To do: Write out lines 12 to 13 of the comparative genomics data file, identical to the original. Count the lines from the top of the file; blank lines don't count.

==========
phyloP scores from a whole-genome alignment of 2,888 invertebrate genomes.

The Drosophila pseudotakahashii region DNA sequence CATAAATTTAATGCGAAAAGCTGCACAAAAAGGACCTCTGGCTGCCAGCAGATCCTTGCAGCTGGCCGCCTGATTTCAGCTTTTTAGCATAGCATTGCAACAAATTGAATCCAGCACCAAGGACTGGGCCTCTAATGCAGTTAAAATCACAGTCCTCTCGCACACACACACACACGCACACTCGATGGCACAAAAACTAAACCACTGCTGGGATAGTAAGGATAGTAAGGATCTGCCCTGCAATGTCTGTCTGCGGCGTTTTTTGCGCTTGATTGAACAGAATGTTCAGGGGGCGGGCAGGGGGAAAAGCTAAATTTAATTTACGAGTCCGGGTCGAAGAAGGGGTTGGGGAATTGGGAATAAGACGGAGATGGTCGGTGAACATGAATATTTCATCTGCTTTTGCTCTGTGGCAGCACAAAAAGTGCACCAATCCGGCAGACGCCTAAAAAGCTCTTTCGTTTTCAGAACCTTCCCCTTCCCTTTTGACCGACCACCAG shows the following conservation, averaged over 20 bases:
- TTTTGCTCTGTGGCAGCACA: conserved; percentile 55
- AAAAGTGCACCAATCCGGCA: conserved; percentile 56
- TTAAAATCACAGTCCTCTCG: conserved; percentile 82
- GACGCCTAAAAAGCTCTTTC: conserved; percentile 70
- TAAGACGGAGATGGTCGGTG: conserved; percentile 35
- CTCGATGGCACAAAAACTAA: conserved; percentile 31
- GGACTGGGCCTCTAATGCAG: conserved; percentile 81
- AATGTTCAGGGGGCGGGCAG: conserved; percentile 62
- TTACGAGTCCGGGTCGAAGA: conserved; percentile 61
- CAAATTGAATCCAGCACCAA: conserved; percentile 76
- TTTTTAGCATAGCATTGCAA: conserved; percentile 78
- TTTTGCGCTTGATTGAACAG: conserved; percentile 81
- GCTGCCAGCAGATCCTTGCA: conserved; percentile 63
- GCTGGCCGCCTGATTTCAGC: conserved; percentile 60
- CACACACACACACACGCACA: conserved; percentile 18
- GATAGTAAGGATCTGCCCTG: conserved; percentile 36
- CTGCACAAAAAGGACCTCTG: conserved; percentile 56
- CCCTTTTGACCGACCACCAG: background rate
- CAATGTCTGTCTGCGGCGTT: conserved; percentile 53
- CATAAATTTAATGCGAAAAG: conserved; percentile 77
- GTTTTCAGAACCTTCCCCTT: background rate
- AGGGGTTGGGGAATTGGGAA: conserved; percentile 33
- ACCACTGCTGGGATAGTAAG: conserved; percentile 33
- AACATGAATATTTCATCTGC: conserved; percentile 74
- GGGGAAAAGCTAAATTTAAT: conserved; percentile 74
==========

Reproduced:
- CAAATTGAATCCAGCACCAA: conserved; percentile 76
- TTTTTAGCATAGCATTGCAA: conserved; percentile 78